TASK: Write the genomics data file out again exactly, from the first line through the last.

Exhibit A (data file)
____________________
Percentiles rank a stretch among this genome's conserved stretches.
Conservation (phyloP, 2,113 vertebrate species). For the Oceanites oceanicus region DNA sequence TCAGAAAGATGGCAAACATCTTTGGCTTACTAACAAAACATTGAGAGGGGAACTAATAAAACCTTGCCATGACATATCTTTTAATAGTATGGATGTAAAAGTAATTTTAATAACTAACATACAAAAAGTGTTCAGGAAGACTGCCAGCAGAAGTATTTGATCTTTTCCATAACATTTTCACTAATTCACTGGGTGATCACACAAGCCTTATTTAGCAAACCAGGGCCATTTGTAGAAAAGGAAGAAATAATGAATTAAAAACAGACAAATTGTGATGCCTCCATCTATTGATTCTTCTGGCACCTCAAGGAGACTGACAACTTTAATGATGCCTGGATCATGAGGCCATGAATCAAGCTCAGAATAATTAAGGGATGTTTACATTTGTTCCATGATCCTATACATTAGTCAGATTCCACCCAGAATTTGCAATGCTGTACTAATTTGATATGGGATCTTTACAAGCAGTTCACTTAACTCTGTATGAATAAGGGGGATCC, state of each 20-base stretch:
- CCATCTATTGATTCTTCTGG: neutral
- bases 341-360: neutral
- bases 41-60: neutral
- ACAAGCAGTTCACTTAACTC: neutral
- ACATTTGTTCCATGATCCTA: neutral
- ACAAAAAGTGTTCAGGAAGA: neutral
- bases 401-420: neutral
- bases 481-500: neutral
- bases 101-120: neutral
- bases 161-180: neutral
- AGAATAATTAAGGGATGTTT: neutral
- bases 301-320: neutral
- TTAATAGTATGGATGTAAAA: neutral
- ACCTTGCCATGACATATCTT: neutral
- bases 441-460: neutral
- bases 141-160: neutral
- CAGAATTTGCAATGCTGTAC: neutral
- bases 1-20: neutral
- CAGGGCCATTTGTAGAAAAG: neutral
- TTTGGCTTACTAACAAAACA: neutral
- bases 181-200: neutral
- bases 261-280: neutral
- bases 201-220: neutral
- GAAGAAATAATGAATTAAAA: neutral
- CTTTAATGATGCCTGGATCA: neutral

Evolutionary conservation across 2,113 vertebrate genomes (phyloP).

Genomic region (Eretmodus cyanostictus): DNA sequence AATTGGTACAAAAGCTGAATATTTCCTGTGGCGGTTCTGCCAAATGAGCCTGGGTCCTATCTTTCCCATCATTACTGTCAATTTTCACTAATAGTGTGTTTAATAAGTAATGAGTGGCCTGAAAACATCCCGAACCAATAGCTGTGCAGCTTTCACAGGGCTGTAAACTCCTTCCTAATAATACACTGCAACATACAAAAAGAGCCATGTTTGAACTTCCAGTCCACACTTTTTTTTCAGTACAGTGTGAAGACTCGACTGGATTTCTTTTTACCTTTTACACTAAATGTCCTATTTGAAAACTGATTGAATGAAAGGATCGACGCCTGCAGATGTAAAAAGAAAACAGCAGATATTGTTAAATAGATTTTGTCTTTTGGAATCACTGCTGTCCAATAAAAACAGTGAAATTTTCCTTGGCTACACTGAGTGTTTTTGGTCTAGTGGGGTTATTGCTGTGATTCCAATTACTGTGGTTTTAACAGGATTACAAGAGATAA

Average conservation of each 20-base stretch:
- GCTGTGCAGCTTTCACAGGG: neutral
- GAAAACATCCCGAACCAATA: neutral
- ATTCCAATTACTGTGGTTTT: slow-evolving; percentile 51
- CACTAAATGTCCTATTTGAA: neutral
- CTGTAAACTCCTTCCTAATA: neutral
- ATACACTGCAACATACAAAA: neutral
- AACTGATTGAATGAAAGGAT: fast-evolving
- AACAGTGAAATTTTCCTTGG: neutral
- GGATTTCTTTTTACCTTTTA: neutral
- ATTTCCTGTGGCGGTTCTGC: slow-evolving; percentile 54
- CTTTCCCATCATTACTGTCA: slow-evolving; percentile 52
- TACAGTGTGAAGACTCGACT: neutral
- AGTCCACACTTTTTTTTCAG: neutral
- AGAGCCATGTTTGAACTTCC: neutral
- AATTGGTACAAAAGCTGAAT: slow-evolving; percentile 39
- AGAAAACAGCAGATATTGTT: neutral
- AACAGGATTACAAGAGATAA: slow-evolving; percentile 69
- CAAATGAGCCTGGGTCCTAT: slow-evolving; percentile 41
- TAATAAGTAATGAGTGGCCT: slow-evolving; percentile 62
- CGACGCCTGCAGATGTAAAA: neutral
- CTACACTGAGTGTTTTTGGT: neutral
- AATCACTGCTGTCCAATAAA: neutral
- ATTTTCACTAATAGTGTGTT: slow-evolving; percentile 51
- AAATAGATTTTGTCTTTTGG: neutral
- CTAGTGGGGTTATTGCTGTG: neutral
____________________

Percentiles rank a stretch among this genome's conserved stretches.
Conservation (phyloP, 2,113 vertebrate species). For the Oceanites oceanicus region DNA sequence TCAGAAAGATGGCAAACATCTTTGGCTTACTAACAAAACATTGAGAGGGGAACTAATAAAACCTTGCCATGACATATCTTTTAATAGTATGGATGTAAAAGTAATTTTAATAACTAACATACAAAAAGTGTTCAGGAAGACTGCCAGCAGAAGTATTTGATCTTTTCCATAACATTTTCACTAATTCACTGGGTGATCACACAAGCCTTATTTAGCAAACCAGGGCCATTTGTAGAAAAGGAAGAAATAATGAATTAAAAACAGACAAATTGTGATGCCTCCATCTATTGATTCTTCTGGCACCTCAAGGAGACTGACAACTTTAATGATGCCTGGATCATGAGGCCATGAATCAAGCTCAGAATAATTAAGGGATGTTTACATTTGTTCCATGATCCTATACATTAGTCAGATTCCACCCAGAATTTGCAATGCTGTACTAATTTGATATGGGATCTTTACAAGCAGTTCACTTAACTCTGTATGAATAAGGGGGATCC, state of each 20-base stretch:
- CCATCTATTGATTCTTCTGG: neutral
- bases 341-360: neutral
- bases 41-60: neutral
- ACAAGCAGTTCACTTAACTC: neutral
- ACATTTGTTCCATGATCCTA: neutral
- ACAAAAAGTGTTCAGGAAGA: neutral
- bases 401-420: neutral
- bases 481-500: neutral
- bases 101-120: neutral
- bases 161-180: neutral
- AGAATAATTAAGGGATGTTT: neutral
- bases 301-320: neutral
- TTAATAGTATGGATGTAAAA: neutral
- ACCTTGCCATGACATATCTT: neutral
- bases 441-460: neutral
- bases 141-160: neutral
- CAGAATTTGCAATGCTGTAC: neutral
- bases 1-20: neutral
- CAGGGCCATTTGTAGAAAAG: neutral
- TTTGGCTTACTAACAAAACA: neutral
- bases 181-200: neutral
- bases 261-280: neutral
- bases 201-220: neutral
- GAAGAAATAATGAATTAAAA: neutral
- CTTTAATGATGCCTGGATCA: neutral

Evolutionary conservation across 2,113 vertebrate genomes (phyloP).

Genomic region (Eretmodus cyanostictus): DNA sequence AATTGGTACAAAAGCTGAATATTTCCTGTGGCGGTTCTGCCAAATGAGCCTGGGTCCTATCTTTCCCATCATTACTGTCAATTTTCACTAATAGTGTGTTTAATAAGTAATGAGTGGCCTGAAAACATCCCGAACCAATAGCTGTGCAGCTTTCACAGGGCTGTAAACTCCTTCCTAATAATACACTGCAACATACAAAAAGAGCCATGTTTGAACTTCCAGTCCACACTTTTTTTTCAGTACAGTGTGAAGACTCGACTGGATTTCTTTTTACCTTTTACACTAAATGTCCTATTTGAAAACTGATTGAATGAAAGGATCGACGCCTGCAGATGTAAAAAGAAAACAGCAGATATTGTTAAATAGATTTTGTCTTTTGGAATCACTGCTGTCCAATAAAAACAGTGAAATTTTCCTTGGCTACACTGAGTGTTTTTGGTCTAGTGGGGTTATTGCTGTGATTCCAATTACTGTGGTTTTAACAGGATTACAAGAGATAA

Average conservation of each 20-base stretch:
- GCTGTGCAGCTTTCACAGGG: neutral
- GAAAACATCCCGAACCAATA: neutral
- ATTCCAATTACTGTGGTTTT: slow-evolving; percentile 51
- CACTAAATGTCCTATTTGAA: neutral
- CTGTAAACTCCTTCCTAATA: neutral
- ATACACTGCAACATACAAAA: neutral
- AACTGATTGAATGAAAGGAT: fast-evolving
- AACAGTGAAATTTTCCTTGG: neutral
- GGATTTCTTTTTACCTTTTA: neutral
- ATTTCCTGTGGCGGTTCTGC: slow-evolving; percentile 54
- CTTTCCCATCATTACTGTCA: slow-evolving; percentile 52
- TACAGTGTGAAGACTCGACT: neutral
- AGTCCACACTTTTTTTTCAG: neutral
- AGAGCCATGTTTGAACTTCC: neutral
- AATTGGTACAAAAGCTGAAT: slow-evolving; percentile 39
- AGAAAACAGCAGATATTGTT: neutral
- AACAGGATTACAAGAGATAA: slow-evolving; percentile 69
- CAAATGAGCCTGGGTCCTAT: slow-evolving; percentile 41
- TAATAAGTAATGAGTGGCCT: slow-evolving; percentile 62
- CGACGCCTGCAGATGTAAAA: neutral
- CTACACTGAGTGTTTTTGGT: neutral
- AATCACTGCTGTCCAATAAA: neutral
- ATTTTCACTAATAGTGTGTT: slow-evolving; percentile 51
- AAATAGATTTTGTCTTTTGG: neutral
- CTAGTGGGGTTATTGCTGTG: neutral